New Haven, Conn.-Yale researchers report the first evidence thatphantom pain following spinal cord injury is the result ofhypersensitive neurons in the thalamic region of the brain that can besuppressed with specially designed molecular agents.
"A majority of people with spinal cord injury and limb amputationsexperience phantom sensations of excruciating pain at or below thelevel of their paralysis or loss," said Bryan Hains, associate researchscientist and co-author of the study.
Typically, the perception of pain travels through three ordersof neurons. The first order neurons carry signals from the periphery tothe spinal cord, the second order neurons relay this information fromthe spinal cord to the thalamus and the third order neurons transmitthe information from the thalamus to the primary sensory cortex wherethe information is processed, resulting in the "feeling" of pain.
The study reports that in rats with spinal cord injury, thirdorder neurons within the thalamus spontaneously and abnormally firesignals in the absence of any incoming signals from the first orderneurons. It also reports that these rogue neurons contain abnormallyhigh levels of a particular type of sodium channel, called Nav1.3.Sodium channels serve as batteries during the conduction of nervesignals.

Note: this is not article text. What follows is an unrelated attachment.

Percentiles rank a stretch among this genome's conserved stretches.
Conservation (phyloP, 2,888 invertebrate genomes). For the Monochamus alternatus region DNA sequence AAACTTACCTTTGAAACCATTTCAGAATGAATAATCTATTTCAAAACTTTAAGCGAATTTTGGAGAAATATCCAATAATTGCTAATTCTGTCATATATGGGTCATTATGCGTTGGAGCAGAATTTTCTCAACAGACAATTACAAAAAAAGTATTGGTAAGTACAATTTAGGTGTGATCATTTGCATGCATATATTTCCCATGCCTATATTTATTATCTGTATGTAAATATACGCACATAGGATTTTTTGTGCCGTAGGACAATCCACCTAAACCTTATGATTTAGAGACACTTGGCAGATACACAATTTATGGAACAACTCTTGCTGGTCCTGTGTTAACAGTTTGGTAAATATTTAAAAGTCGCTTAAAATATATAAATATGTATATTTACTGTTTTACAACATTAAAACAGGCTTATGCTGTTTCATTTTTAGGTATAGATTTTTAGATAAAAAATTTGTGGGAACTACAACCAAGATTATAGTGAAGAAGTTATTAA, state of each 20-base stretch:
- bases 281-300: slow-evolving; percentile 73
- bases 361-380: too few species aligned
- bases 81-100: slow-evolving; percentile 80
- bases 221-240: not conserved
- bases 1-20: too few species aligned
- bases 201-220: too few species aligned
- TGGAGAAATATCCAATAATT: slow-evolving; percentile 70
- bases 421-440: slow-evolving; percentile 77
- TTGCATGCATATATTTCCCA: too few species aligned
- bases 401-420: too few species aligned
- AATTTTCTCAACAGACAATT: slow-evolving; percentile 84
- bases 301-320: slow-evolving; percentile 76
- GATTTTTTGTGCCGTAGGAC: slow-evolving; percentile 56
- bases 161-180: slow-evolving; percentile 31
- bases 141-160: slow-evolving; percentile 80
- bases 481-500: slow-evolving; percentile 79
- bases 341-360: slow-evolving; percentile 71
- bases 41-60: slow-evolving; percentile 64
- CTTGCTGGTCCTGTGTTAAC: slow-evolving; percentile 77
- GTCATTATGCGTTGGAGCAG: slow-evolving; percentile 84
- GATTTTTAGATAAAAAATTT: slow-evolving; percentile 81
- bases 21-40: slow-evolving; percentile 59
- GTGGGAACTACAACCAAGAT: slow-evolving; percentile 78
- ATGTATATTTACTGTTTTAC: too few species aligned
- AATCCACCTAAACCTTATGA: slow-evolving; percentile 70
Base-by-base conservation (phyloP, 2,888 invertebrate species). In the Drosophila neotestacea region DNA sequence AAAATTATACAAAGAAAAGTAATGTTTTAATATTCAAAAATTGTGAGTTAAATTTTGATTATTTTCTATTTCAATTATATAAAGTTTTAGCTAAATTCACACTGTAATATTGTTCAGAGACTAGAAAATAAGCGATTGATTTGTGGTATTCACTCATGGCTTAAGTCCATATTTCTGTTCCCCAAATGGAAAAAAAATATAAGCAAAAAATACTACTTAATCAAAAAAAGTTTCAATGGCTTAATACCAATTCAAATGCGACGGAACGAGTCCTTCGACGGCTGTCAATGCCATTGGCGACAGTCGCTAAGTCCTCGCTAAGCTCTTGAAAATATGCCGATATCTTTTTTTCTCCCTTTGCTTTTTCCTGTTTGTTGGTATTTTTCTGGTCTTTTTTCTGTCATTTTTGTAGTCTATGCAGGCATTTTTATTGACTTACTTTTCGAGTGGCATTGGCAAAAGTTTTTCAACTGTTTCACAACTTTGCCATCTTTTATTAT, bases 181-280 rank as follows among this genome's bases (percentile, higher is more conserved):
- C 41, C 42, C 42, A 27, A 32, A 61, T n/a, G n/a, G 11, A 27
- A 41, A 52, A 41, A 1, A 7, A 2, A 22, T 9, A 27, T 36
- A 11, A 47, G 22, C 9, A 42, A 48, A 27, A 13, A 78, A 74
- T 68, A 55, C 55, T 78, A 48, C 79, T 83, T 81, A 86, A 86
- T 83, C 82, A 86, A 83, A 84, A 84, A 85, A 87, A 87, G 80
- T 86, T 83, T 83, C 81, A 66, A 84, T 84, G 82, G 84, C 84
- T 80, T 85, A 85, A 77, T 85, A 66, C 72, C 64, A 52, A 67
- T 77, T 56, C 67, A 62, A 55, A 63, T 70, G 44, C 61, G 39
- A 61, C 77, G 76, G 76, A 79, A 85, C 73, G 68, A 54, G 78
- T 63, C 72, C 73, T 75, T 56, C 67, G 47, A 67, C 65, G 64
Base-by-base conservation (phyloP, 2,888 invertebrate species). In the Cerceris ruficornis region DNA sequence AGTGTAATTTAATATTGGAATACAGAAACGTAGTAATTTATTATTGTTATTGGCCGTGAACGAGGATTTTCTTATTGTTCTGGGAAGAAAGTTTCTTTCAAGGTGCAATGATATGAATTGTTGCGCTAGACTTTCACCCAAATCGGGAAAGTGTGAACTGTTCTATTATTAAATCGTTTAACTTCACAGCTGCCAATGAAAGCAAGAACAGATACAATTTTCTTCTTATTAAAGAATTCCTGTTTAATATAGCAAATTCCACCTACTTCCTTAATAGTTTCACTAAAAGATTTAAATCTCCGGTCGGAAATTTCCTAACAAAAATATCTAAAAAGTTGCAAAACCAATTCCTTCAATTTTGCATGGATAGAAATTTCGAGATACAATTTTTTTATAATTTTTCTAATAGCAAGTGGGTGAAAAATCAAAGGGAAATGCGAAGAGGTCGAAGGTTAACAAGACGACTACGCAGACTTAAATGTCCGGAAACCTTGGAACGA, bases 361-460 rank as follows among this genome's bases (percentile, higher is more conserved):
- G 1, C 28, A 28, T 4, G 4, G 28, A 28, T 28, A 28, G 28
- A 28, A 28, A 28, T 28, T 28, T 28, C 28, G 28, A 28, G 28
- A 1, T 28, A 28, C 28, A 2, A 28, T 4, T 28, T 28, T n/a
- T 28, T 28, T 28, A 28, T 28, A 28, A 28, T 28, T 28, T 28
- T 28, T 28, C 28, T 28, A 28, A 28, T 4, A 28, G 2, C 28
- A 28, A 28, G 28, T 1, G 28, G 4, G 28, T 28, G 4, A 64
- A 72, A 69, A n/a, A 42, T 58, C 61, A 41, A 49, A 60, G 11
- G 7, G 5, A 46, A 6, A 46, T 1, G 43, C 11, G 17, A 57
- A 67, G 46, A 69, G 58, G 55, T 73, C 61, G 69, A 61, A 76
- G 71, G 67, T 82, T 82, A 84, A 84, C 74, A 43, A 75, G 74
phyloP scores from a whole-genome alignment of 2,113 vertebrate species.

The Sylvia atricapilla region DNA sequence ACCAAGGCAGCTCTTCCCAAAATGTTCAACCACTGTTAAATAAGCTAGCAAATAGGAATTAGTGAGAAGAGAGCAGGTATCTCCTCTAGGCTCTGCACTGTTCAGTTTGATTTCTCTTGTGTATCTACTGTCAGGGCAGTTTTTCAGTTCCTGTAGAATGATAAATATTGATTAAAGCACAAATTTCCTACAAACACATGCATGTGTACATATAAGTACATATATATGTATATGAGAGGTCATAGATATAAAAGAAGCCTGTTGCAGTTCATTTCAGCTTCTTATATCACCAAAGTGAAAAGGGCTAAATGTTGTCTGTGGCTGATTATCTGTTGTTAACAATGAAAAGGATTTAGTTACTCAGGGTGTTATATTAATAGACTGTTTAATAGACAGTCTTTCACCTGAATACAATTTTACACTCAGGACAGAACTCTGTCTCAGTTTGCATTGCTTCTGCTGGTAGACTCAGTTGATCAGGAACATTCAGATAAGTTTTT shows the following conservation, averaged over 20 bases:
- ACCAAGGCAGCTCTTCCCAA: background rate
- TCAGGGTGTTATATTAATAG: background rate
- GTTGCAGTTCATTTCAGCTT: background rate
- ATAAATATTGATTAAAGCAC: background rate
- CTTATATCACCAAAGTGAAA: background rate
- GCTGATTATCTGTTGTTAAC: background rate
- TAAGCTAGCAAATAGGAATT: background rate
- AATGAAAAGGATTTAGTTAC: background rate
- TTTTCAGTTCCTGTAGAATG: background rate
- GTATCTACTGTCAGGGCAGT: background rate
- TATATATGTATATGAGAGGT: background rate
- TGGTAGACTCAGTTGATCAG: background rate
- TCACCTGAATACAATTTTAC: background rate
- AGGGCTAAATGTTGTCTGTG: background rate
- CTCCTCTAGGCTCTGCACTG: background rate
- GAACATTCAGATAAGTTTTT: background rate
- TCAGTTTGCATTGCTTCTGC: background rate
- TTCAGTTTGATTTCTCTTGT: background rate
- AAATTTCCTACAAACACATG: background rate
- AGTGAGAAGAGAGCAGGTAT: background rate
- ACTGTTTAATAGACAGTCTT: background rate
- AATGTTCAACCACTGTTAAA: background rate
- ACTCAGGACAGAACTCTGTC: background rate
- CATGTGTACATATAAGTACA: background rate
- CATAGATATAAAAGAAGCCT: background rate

"Abnormal presence of Nav1.3 in these neurons has been linkedto changes in their physiological temperament. They are hypersensitiveand spontaneously fire signals at higher-than-normal rates, even in theabsence of a painful stimulus," Hains said.
The researchers designed targeted molecular agents againstNav1.3 and injected them into the spinal fluid of the injured rats.This produced a significant reduction in the presence of Nav1.3 insecond and third order neurons accompanied by a reduction in signalsthat they produced.
"This study is the first to show that thalamic neurons containabnormally high levels of Nav1.3 after injury to the spinal cord andthat suppressing the activity of Nav1.3 in these neurons can mitigatepain," said senior author Stephen Waxman, M.D., professor and chair ofneurology and director of the Veterans Administration RehabilitationResearch and Development Center in West Haven. "Although these studiesmust be validated in higher-order animals before testing in humans,this represents an important step forward in the understanding andtreatment of phantom pain."
The study was supported by the Medical Research Service andRehabilitation Research and Development Service, Department of VeteransAffairs, the United Spinal Association, the Paralyzed Veterans ofAmerica and Pfizer Inc.
Brain (August 18, 2005, online)
Cite This Page: